Solve your family problems
11:34:1 2024-05-13 203

1- Wait until you're not angry to discuss this problem. Family problems can be very painful, especially around family-centered times, like holidays. If your family members are arguing, waiting until everyone is calm can help keep the argument from escalating into a full-blown feud.

  • Don't discuss the family problem when you're still feeling upset or emotional. If you wait even a single night, the intensity of the emotion is likely to subside somewhat, even if you're still unhappy.
  • Waiting allows you to approach the issue logically, rather than emotionally. If you take a step back and give yourself some time to think before dealing with the issue, you won’t deal with it so reactively.
  • Approaching someone when you are angry will heighten the intensity around an already tough situation. There's no reason you can't wait to make your point tomorrow, so control your instant impulse.


2- Deal with family problems in person. We've all been there; we've all sent off a text or email that we wish we could take back. Trying to address an argument or family problem by instant messenger or email is the worst possible choice. In-person discussions improve your ability, awareness and inclination to filter.

  • That's because tone can too easily be misperceived by electronic communication. You might not think you sound angry, but you might sound angry by text to the person receiving it.
  • Instead of sending off a text, pick up the telephone or, better yet, arrange an in-person meeting. Electronic communication means people lose the touchstones of body language, which can convey empathy and reduce the sting of a painful conversation.
  • People say things by electronic communication that they would never say to another person's face, which is another reason to avoid it.


3- Accept everyone’s faults, including your own. They say that blood is thicker than water, and that you can choose your friends, but not your family. You might be able to cut people out, but it could cause you more pain down the road.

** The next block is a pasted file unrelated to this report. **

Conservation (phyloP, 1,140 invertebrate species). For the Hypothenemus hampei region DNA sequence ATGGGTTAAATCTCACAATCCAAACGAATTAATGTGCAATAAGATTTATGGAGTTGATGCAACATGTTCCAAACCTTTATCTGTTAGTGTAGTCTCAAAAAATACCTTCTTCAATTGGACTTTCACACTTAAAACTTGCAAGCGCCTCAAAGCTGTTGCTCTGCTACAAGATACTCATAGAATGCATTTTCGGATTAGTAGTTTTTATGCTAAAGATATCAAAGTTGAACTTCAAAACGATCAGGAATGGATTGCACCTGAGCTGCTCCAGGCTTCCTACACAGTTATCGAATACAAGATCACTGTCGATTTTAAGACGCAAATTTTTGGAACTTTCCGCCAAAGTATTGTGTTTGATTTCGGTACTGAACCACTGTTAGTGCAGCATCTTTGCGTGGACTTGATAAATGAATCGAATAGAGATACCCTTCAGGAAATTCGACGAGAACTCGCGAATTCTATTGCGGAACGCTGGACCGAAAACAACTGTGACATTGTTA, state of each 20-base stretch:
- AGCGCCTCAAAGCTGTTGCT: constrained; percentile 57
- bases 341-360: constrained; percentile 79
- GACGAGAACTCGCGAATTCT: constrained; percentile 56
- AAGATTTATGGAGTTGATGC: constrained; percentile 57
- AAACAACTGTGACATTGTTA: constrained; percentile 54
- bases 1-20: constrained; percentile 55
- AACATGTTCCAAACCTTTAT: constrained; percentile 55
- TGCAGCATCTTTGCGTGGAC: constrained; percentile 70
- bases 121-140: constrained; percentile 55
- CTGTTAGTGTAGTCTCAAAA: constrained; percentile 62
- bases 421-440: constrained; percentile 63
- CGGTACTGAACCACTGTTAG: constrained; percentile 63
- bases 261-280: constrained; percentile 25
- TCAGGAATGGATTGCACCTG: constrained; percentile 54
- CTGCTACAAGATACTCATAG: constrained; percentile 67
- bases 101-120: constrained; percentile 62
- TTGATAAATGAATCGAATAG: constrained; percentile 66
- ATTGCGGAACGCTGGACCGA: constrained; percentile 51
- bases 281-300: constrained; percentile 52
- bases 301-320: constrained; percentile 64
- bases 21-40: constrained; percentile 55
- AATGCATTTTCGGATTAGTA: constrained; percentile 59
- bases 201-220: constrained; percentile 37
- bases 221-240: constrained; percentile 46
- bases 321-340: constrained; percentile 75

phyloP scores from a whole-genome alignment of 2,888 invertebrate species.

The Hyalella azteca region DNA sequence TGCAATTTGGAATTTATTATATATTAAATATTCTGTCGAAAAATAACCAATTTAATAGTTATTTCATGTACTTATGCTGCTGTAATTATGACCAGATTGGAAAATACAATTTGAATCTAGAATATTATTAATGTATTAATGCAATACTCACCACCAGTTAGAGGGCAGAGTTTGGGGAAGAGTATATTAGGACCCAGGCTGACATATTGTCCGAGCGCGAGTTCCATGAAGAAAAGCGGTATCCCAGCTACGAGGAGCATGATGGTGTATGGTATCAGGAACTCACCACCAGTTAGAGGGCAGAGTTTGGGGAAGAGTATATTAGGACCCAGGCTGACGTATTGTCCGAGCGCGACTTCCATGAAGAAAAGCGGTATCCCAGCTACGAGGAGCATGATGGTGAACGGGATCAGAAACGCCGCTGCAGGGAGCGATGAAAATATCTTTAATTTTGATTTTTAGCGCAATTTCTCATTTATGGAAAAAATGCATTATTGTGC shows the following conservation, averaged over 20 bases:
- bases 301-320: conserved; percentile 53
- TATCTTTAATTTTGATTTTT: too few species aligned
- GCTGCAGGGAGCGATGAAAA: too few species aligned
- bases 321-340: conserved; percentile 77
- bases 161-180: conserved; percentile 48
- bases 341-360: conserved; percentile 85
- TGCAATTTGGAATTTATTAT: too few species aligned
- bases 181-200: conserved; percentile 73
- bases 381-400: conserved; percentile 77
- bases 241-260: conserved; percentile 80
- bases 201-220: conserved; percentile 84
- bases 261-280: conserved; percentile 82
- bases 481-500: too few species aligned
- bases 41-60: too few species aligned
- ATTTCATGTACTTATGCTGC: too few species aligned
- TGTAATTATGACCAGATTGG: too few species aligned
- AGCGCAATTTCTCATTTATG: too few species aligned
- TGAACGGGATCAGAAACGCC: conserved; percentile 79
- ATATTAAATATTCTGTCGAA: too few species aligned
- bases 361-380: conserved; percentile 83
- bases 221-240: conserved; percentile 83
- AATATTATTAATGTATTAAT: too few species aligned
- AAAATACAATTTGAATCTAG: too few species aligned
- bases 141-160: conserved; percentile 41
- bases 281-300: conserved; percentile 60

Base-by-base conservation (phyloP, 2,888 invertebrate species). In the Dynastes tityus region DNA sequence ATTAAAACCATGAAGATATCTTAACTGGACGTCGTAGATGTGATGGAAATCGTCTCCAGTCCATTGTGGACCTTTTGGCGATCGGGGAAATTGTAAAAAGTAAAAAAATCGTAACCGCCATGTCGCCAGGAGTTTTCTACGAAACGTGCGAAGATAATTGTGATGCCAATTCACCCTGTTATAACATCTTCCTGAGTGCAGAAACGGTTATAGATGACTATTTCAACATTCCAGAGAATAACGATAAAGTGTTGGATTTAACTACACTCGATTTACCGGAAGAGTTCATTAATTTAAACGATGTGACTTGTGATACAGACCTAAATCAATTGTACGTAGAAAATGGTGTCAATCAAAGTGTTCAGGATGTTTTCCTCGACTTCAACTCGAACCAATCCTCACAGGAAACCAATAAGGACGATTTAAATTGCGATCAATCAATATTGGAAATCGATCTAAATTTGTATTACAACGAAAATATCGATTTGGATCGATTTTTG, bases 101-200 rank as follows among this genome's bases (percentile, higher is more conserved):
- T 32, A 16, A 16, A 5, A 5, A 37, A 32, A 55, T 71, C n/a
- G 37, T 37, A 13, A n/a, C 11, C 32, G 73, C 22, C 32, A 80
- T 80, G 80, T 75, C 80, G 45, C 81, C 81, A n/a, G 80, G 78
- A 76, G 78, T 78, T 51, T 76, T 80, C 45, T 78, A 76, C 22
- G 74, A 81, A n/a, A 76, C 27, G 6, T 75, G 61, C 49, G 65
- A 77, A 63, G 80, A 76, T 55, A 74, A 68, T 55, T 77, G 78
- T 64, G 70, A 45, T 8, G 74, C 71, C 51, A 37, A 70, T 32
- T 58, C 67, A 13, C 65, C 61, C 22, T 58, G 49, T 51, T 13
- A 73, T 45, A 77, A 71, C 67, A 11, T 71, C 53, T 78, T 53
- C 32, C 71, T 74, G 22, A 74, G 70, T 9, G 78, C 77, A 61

• Understanding that family members have faults, but you can still love them, is the first step toward addressing longstanding problems. Try to understand why they might act or think the way they do, as it can be a reflection of themselves rather than you.
  • Accept your own faults, too. Accept blame when you deserve it. Try not to see family issues as all or nothing equations where someone is wrong and someone else (perhaps you) is right. Instead, try to perceive the gray areas. Nuances are exciting!
  • It can do wonders to be the first person to apologize even if you really, truly, don’t think you did anything wrong. Say something like, “I can see you’re upset, and although this has been hard for me too, I am sorry. I really want to fix this, so let me know how I can do that.” That way if the family member continues the feud, at least you can say you took the high road.


4- Avoid the blame game. Keep your language positive when you talk to your family. Avoid using language that puts blame on any of your family members or that feels negative. Negativity is a vicious cycle.

  • That means avoiding judgment words or name calling of the family member. It means avoiding accusatory words that are said in an angry tone. Blaming other people will make them defensive and prone to counter attacking, which will make the argument worse.
  • Avoid the need to “win” the argument about the family problem. Instead, try to accept that there are two, or more, ways to see the point. Develop a plan for solving the problem together. Then, focus on organizing activities where you can have fun together, avoiding anything that could serve as a “trigger,” reigniting the problem. Explore new sides of your family members and new ways of relating to them.
  • Keep your tone and voice calm and modulated, not raised and upset. Calmly and methodically explain your points, but with empathy for the other person. Always try to put yourself in the family member’s shoes. Make attempts to cool down the argument by throwing out conciliatory comments, like, “I see your point.”


5- Forgive any family members that have wronged you. This can be a very difficult thing to achieve. It is very hard to forgive a person, family member or not, whom we think has wronged us. With family members, such feelings can run even deeper.

  • However, ultimately forgiveness is about freeing yourself from the corrosive nature of the dispute. Forgiving the family member is about letting go of the past so you can build a healthier future that is free of tension and stress.
  • Tell the family member you forgive him or her if the family member has readily admitted blame for whatever is causing the problem. Say this with empathy. It will go a long way.
  • Remember that every human being is imperfect and needing of forgiveness at one time or another on life’s journey. That’s including you, probably, at some point.


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